The Black-throated Gray warbler is aptly named for its black throat and dusky gray back is an extreme rarity in the Midwest with few individuals straying east of Colorado. At first glance, this species could be mistaken for a Black and White Warbler or a Blackpoll Warbler. Upon closer inspection, the Black-throated Gray Warbler has a distinctive yellow marking on the face near the bill. This species has been seen twice in Wisconsin since 2010 with all sightings occurring in May in either Dane or Ozaukee County. Black-throated Gray Warblers have also been seen in Minneapolis and north of Chicago. The most likely way to find one is to get out during May migration and check each black and white colored warbler very carefully.

Townsend’s Warbler

Extremely Rare

Townsend's Warbler
Townsend’s Warbler

The Townsend’s Warbler is another bird of Western North America that rarely strays out of its normal range. Their back is greenish yellow, their wings are black with two white wing bars, and their chest is yellow with black streaks. They have a dark cap, black throat, and distinctive yellow crescent shaped marking on the side of the face. Upon first glance they look similar to the much more common Black-throated Green Warbler, but with a closer look the differences are noticeable. Since 2010 there have been three instances of Townsend’s Warblers in Wisconsin. One bird seen at Pheasant Branch in Madison in May of 2014, one bird visiting a feeder in Kewaunee in December of 2016, and one interesting report of a bird landing on a boat 10 miles off-shore near Manitowoc in September of 2010. There seems to be very little pattern to the appearance of Townsend’s Warblers in our state but they do visit bird feeders so it’s possible that one could show up at a birders residence.

Prairie Warbler

Rare but Annual

Prairie Warbler
Prairie Warbler

The normal range of Prairie Warblers spans from the eastern Central America in winter all the way up to the Atlantic coast of Maine. Their visits to Wisconsin are few and far between with roughly one or two sightings each year. Males have a bright yellow underside with bold black streaking on the flanks and gray wings with a chestnut brown patch on the upper part of the back. They have a black semicircle under the eye. Females look similar but with more muted colors and a more grayish head. Prairie Warblers are not uncommon in lower Midwestern states but in Wisconsin the best place to find them is in the southeastern counties along Lake Michigan. There was one reliable Prairie Warbler present for five years straight during May Wisconsin’s South Kettle Moraine State Forest, but that bird has since moved on.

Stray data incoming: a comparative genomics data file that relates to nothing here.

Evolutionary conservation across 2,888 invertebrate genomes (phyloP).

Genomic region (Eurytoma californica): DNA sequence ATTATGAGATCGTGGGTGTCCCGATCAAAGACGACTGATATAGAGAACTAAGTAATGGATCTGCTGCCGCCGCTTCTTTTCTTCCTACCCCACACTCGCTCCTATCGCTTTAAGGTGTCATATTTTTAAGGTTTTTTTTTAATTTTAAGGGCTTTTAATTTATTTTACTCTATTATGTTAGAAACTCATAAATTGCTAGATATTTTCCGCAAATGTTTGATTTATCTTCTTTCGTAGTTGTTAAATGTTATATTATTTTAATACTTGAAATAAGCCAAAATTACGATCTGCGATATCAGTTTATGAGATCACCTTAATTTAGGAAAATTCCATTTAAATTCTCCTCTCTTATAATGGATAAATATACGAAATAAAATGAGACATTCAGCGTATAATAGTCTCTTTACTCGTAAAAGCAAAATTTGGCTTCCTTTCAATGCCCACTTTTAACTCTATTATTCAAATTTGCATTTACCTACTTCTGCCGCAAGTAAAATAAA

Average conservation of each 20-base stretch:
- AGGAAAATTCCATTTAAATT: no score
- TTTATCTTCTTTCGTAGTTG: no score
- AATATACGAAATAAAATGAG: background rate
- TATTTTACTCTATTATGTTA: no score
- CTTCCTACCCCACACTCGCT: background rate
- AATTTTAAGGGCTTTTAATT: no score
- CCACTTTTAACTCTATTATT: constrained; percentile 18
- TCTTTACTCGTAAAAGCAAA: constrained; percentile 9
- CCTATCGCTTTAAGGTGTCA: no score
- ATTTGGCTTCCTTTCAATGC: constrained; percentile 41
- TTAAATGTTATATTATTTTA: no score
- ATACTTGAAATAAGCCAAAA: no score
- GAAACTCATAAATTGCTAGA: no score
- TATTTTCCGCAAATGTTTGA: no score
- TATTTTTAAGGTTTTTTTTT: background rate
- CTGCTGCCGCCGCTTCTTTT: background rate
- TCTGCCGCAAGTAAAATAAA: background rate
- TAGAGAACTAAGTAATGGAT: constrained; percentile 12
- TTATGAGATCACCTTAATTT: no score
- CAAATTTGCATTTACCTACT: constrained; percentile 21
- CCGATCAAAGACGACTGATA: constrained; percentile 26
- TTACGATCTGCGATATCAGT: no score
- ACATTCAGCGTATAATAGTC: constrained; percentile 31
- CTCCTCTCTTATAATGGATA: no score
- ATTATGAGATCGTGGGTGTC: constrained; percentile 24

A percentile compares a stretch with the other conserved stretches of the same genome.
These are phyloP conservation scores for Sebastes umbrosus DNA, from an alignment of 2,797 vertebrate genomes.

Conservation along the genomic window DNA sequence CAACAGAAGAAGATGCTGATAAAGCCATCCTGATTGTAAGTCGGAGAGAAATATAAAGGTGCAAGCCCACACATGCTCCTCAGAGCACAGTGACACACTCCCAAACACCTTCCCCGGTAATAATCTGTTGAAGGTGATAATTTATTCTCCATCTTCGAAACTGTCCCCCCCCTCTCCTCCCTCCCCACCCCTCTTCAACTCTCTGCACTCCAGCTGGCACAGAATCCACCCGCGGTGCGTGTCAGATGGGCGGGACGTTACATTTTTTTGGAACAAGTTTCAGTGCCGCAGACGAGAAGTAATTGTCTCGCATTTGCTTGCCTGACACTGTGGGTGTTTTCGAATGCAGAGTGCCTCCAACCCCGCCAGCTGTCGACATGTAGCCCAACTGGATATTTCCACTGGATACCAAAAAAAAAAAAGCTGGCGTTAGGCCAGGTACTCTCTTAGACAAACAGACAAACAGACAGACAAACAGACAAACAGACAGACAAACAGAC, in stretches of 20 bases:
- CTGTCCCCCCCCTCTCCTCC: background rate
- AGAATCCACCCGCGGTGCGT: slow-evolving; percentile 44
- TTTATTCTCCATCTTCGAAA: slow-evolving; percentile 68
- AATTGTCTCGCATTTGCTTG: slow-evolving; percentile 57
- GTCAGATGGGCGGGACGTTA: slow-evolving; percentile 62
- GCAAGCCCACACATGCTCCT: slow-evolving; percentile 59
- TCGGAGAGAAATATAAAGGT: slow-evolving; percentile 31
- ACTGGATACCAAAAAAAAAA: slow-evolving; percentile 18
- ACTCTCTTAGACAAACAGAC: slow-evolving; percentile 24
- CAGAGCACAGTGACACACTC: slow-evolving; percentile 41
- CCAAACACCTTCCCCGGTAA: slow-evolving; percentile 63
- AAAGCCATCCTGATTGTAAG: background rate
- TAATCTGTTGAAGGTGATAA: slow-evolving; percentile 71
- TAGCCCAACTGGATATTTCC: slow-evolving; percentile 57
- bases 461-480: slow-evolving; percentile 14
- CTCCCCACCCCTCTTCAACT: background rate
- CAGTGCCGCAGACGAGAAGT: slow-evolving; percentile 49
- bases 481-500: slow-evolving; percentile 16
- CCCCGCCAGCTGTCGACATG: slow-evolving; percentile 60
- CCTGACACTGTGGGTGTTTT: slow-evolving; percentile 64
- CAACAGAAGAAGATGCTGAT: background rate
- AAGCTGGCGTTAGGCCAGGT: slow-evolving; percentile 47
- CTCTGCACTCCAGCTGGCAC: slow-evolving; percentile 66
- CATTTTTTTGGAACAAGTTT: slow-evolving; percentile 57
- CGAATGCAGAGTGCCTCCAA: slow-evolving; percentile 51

Kirtland’s Warbler

Annual and Breeding

Kirtland’s Warblers have a dark gray back with black streaks. Their throat and underside is bright yellow and they have distinct white markings directly above and below the eye. Males have a dark marking between their eye and bill while females are more drab with darker speckling on their underside. While not the most extravagant species, they are one of the rarest warbler species in North America due to their incredibly stringent habitat requirements for nesting. They require Jack Pines around 5-6 feet tall and leave the area once the pines exceed 10-15 feet. These birds winter in the Caribbean and migrate primarily to Michigan in the spring with a population also breeding in Wisconsin. Since this species is sensitive, there is little information on ebird about where to find them in Wisconsin but they do show up from time to time along their migratory path as well as in their top secret breeding grounds.

Worm-Eating Warbler

Annual and Breeding